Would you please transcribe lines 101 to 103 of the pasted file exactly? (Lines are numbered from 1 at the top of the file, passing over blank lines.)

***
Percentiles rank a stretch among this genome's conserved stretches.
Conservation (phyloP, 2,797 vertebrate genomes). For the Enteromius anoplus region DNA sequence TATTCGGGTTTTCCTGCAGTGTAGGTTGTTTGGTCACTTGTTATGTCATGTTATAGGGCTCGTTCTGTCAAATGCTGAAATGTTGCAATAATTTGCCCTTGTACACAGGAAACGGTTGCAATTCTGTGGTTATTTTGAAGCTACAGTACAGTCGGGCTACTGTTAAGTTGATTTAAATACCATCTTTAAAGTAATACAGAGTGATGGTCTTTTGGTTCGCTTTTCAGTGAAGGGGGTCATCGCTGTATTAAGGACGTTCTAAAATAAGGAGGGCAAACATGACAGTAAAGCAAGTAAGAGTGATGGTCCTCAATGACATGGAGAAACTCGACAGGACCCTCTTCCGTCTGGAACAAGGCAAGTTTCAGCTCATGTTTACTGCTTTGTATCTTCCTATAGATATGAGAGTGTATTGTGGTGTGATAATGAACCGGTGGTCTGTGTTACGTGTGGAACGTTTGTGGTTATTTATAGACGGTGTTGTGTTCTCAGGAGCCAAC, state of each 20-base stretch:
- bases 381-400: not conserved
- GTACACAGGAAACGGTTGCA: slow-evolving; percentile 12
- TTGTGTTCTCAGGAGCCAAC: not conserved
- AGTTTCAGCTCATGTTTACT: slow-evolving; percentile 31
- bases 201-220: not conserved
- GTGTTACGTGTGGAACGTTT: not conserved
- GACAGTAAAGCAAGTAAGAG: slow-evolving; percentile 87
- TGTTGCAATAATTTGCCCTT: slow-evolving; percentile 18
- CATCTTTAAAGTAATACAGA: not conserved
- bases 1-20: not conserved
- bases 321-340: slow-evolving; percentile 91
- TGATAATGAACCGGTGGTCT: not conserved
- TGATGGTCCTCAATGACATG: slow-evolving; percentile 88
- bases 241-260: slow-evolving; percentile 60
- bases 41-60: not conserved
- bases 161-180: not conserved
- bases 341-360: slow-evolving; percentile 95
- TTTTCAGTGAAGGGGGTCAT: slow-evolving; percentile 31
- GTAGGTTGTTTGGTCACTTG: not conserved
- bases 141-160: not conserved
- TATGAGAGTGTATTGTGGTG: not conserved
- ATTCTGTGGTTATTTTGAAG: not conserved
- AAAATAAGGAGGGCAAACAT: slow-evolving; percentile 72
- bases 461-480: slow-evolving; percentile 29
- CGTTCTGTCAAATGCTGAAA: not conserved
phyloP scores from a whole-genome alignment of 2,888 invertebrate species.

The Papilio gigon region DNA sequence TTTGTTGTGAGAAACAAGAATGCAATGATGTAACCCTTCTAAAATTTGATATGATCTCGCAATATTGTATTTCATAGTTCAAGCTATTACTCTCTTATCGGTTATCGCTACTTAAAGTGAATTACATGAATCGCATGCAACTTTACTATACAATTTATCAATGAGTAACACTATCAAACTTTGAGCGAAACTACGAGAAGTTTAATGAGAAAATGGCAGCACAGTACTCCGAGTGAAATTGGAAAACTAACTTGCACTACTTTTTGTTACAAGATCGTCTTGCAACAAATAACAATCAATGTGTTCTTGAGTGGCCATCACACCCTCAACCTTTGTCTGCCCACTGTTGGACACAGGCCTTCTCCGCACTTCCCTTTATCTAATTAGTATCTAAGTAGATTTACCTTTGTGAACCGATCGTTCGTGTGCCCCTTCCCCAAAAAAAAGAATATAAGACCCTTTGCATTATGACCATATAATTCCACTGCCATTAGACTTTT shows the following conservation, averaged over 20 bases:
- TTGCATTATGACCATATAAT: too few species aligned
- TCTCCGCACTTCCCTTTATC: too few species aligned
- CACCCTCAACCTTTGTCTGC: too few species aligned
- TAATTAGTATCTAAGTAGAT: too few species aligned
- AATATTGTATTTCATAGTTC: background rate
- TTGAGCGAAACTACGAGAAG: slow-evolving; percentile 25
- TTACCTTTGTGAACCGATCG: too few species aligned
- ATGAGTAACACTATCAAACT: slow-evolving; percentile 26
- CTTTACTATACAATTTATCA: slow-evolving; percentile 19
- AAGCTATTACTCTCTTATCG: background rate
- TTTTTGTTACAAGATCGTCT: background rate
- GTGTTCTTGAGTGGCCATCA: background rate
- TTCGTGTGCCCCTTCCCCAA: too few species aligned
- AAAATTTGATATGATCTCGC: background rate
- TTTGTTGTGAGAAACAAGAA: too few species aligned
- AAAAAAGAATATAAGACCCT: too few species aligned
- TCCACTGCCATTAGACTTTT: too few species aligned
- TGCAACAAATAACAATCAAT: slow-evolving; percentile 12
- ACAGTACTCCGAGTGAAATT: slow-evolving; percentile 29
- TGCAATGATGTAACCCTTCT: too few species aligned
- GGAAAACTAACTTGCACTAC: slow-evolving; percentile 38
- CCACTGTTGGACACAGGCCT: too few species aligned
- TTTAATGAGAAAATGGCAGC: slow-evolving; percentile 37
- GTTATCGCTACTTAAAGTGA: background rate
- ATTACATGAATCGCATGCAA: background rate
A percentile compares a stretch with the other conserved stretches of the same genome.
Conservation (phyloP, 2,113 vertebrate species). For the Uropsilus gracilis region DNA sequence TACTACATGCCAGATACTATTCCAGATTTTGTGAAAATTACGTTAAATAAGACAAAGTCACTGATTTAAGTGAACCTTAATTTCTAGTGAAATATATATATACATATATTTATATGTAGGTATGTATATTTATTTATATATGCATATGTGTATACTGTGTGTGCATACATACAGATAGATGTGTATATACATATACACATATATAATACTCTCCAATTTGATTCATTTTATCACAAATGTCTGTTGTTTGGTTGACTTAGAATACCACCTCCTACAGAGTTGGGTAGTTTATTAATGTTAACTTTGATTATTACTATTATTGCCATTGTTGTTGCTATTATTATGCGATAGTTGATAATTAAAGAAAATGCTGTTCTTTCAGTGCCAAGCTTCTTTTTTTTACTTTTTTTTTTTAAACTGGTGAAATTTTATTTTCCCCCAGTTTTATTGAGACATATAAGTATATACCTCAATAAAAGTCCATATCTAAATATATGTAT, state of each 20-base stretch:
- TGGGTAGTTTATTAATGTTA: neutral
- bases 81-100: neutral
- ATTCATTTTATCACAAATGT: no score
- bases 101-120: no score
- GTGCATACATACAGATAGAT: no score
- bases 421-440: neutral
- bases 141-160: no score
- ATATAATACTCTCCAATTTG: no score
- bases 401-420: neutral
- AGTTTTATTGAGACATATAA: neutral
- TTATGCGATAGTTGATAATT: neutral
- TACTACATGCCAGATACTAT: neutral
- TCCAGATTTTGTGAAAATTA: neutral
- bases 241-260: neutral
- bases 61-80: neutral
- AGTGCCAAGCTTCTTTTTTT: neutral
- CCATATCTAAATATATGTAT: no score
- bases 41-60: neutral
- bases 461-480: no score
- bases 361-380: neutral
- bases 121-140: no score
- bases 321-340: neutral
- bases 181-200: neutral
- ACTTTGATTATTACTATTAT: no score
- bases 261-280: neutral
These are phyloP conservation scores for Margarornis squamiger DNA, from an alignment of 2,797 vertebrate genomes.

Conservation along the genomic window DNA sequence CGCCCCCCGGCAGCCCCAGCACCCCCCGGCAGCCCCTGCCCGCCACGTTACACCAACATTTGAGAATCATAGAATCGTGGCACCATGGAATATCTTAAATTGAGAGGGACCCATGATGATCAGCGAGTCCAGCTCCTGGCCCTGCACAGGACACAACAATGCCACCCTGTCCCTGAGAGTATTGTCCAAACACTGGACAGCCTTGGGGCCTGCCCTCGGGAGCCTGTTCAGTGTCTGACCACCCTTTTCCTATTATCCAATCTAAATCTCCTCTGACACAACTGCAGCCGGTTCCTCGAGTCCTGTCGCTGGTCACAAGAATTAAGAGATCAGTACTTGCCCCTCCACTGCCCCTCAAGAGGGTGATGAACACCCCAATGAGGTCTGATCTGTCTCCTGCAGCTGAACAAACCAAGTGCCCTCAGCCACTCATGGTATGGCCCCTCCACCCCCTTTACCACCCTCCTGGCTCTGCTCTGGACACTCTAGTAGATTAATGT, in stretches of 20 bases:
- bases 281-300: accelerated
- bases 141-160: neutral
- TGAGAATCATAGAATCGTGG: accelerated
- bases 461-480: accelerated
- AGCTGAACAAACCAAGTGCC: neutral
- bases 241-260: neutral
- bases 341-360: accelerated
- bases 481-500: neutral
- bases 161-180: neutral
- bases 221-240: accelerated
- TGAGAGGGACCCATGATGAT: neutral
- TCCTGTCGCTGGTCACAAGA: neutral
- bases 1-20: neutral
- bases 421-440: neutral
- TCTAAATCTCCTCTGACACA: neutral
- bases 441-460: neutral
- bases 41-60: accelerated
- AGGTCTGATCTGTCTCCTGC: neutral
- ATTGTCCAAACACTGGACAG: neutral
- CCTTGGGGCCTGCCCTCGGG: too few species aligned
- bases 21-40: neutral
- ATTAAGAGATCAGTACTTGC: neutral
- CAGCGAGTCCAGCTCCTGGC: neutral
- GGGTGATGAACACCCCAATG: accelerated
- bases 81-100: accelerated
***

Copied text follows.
- AGGTCTGATCTGTCTCCTGC: neutral
- ATTGTCCAAACACTGGACAG: neutral
- CCTTGGGGCCTGCCCTCGGG: too few species aligned